Storytelling Techniques For Emails
One of the most powerful things you can do to build a following of raving fans is to add storytelling techniques in your emails.
Do you remember your parents teaching you how to tie your shoes? If so, then there’s a possibility that your parents used a story to teach you this task (“first make a bunny ear, then make another…”).
And if you were one of the lucky ones who learned shoe-tying through a story, then you probably picked up the skill quite fast.
Why? Because stories are memorable. And they’re also great ways to turn a complex task into a simple one.
But stories don’t just work on small children. They also work on your prospects to persuade them to your viewpoint, teach them a valuable lesson or to otherwise make a point.
Problem is, a lot of people don’t know how to tell a good story, especially in their email letters. If you do it wrong, the method backfires. Instead of getting people looking forward to your emails, you’ll get them hitting the unsubscribe button.
Don’t let that happen to you. Just follow these three steps for storytelling selling…
Step 1: Determine the Purpose of Your Story
Even though you’re writing this story for emails, that doesn’t necessarily mean the story’s purpose is purely for persuasion. You tell a story for a variety of reasons, including:
Building rapport with your readers: A story can demonstrate to your prospects that you understand and empathize with them. And if the story is about you, the story might even show that you used to be just like them.
Connecting emotionally with your readers: People make their buying decisions based on emotion. Stories help evoke emotion. So you can see why telling stories help you persuade your prospects.
Making a point: As mentioned above, a story is memorable. It allows you to make a point that wouldn’t be as effective if you just laid out the facts.
For example, you can tell someone not to lie. But if you tell the story of the “Boy Who Cried Wolf,” your point becomes much more effective.
Giving an example: A story is also a good way to share an example of what you’re referring to in your email.
So instead of just saying that many people have problems losing weight, you can share a story about how someone jumped from diet to diet, trying to find something that worked.
Once you decided on the purpose of your story, then move on to the next step…
Step 2: Choose a Story That Suits Your Purpose
Now that you know your story’s purpose, you need to come up with a story that will help you achieve this purpose. There are numerous ways to come up with this story, including:
Think about your own life: This is a great option if you want to build rapport with your prospects and/or show them that you were once just like them.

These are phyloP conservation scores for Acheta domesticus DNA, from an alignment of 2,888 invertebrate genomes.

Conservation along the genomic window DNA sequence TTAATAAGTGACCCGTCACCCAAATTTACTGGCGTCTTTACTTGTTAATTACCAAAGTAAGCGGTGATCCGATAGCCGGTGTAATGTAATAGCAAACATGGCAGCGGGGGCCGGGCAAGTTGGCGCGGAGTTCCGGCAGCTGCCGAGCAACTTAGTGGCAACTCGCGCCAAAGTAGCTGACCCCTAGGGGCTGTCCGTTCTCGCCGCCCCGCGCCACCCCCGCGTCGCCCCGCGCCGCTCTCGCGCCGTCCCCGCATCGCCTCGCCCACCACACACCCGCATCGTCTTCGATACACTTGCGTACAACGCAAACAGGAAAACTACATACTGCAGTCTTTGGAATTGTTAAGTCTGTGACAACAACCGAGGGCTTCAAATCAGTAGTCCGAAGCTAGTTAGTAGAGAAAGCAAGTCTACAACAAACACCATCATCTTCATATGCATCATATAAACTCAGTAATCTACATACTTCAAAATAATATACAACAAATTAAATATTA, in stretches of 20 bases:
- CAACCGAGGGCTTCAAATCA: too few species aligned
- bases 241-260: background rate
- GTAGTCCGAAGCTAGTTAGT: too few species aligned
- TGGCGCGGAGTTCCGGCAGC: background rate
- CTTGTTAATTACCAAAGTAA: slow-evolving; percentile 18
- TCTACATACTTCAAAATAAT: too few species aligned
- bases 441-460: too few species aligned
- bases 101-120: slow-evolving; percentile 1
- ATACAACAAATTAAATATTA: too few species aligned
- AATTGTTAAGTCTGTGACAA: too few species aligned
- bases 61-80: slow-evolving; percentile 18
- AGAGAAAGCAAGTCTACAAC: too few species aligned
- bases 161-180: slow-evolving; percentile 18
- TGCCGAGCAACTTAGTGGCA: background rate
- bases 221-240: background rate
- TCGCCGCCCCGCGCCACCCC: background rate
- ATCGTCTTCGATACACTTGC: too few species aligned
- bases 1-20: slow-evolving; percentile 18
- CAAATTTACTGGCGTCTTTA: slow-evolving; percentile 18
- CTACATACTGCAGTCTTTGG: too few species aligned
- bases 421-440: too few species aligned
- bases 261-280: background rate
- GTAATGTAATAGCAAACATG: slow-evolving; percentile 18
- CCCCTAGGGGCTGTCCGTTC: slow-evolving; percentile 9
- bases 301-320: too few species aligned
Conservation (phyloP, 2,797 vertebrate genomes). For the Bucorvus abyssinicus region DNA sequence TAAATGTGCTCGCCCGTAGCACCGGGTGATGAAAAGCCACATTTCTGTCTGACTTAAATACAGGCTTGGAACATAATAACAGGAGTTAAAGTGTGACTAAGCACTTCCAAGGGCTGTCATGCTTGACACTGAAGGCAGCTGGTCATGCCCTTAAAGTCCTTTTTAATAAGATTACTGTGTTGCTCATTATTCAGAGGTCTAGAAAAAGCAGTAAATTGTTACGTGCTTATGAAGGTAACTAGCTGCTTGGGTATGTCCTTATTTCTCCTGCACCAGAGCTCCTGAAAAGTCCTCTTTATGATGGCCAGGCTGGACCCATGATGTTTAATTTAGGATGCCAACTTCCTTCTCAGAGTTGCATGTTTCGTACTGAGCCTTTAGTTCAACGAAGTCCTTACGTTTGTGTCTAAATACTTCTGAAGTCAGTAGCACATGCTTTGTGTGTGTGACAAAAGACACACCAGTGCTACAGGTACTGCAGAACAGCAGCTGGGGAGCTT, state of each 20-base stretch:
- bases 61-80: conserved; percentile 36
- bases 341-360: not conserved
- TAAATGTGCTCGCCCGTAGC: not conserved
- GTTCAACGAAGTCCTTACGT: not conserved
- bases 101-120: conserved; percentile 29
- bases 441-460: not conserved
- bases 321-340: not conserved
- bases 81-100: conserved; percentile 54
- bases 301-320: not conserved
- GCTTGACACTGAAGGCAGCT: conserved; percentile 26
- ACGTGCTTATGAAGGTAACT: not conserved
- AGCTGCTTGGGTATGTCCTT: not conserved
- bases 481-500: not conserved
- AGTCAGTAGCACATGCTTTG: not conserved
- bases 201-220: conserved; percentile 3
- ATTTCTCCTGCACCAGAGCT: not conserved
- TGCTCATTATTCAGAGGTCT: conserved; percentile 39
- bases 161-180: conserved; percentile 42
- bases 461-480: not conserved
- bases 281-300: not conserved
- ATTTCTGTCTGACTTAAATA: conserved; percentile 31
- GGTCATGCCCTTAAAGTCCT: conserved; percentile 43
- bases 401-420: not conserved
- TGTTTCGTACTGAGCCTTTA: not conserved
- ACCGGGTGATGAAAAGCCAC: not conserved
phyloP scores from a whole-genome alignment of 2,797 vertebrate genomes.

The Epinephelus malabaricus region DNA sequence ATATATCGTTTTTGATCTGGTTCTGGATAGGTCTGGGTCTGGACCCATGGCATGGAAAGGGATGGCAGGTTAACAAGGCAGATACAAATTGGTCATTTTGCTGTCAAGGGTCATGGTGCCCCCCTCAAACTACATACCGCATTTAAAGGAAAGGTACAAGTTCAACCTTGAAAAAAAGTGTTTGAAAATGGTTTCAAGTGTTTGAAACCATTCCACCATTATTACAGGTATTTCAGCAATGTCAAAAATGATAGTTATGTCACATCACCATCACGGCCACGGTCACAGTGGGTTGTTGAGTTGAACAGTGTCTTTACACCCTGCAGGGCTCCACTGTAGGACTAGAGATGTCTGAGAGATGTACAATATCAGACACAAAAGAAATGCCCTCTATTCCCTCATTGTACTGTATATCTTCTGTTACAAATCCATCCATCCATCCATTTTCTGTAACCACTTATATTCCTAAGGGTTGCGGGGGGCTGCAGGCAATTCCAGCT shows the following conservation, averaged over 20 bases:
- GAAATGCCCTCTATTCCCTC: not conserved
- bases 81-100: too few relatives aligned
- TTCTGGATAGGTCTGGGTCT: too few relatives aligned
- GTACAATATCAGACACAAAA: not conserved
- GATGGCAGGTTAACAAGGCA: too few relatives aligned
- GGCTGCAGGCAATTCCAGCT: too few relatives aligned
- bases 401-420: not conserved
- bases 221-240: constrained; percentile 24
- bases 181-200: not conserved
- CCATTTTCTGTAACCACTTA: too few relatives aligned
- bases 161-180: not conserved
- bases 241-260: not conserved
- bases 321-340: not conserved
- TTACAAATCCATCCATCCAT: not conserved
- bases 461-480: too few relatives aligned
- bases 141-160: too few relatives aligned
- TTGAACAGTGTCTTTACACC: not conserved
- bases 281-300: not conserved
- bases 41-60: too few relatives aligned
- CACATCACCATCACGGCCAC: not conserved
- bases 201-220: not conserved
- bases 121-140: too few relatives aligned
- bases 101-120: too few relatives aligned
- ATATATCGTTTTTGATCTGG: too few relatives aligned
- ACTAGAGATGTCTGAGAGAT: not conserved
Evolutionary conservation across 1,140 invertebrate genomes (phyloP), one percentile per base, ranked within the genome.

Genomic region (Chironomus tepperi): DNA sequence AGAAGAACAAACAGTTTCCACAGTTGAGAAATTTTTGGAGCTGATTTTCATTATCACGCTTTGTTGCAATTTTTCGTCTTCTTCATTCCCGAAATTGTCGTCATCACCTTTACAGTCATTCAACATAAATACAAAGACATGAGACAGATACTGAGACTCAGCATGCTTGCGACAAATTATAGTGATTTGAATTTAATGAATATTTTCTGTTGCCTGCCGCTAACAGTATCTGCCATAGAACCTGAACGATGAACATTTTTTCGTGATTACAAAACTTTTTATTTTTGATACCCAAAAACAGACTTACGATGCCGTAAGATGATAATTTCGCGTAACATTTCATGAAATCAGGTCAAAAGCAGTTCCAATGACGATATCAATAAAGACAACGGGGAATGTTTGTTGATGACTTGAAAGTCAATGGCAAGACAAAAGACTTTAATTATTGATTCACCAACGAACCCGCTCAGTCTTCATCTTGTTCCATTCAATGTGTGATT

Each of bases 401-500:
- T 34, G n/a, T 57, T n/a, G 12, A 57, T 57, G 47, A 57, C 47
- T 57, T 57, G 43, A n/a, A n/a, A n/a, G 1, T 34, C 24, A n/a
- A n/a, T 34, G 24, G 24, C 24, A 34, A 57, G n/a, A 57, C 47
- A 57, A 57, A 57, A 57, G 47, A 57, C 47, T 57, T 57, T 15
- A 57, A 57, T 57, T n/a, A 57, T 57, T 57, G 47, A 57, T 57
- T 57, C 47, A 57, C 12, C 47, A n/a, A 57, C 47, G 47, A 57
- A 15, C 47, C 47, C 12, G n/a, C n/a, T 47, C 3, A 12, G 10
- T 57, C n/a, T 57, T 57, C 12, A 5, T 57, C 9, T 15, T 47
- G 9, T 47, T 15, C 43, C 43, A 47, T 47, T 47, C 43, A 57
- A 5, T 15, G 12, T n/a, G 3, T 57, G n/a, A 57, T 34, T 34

Example: If you’re selling a weight loss book, then you can share a story about how you were once overweight and how being overweight ruined your life.
Look to other peoples’ lives: Maybe you have a friend, colleague or other acquaintance with a story worth sharing. Tell a popular story from books, TV or movies.
This includes Bible stories, stories from bestselling novels and stories from popular movies and television programs.
The idea is to pick something really popular, something your market is likely to know about, because your target market will be able to relate to it.
Example: You could share a story about how being in business makes you feel like a contestant on the reality show Survivor (outwit, outlast, outplay).
A lot of people would relate to that and know what you’re talking about, simply because the show has been so popular over the years.
Share another story. This could be a story you make up. Or it could be an observation that you spin into a persuasive or point-making tale.
Once you pick out a story, then move on to the last step…
Step 3: Engage Your Email Subscribers
The key to making your story work in your copy is to tell a good story. Don’t just rush through it. And don’t just tell it in a monotone, “just the facts” style. You need to engage your readers. Here’s how…
Think about word connotation. Let’s say you’re telling a story about witnessing a car accident. You can say the cars collided with one another. Or you can say they smashed into each other.
Did you see what happened there? When you read the word “smashed,” you get a very different mental image as opposed to when you read the word “collided.”
Thus you can actually paint different mental images for your readers simply by choosing different words.
In other words, you can control how your readers respond to your story.
Engage the reader’s senses. If you can engage your reader’s senses, then you can pull him away from his world and into your world for a few minutes. In other words, you can get his attention.
And once you have his attention, you’ll be in a better attention to “tell and sell.”
When you tell your story, be sure to bring in your reader’s sense of sight, hearing, smell, taste and touch. Or at least bring in as many senses as possible.
Sight: She was wearing a brilliantly colored red and blue button-up shirt.
Hearing: The fireworks went off so loud that my ears were ringing for several minutes.
Taste: My lips puckered as soon as I tasted the sour lemonade.
Touch: I felt a painful sting as the doctor plunged the needle into my arm.
Smell: The room filled with the smell of burnt toast.
Storytelling Techniques For Emails Conclusion
A well-told story can work wonders to build rapport with your emails subscribers but along with that you must provide valuable content. Otherwise you’re just another guy telling a story.
Help your followers solve a problem or achieve a goal and you’ll have a fan for life.
I hope this article has provided you with some insight on how to engage your readers with storytelling techniques for your emails and I look forward to hearing your thoughts and results.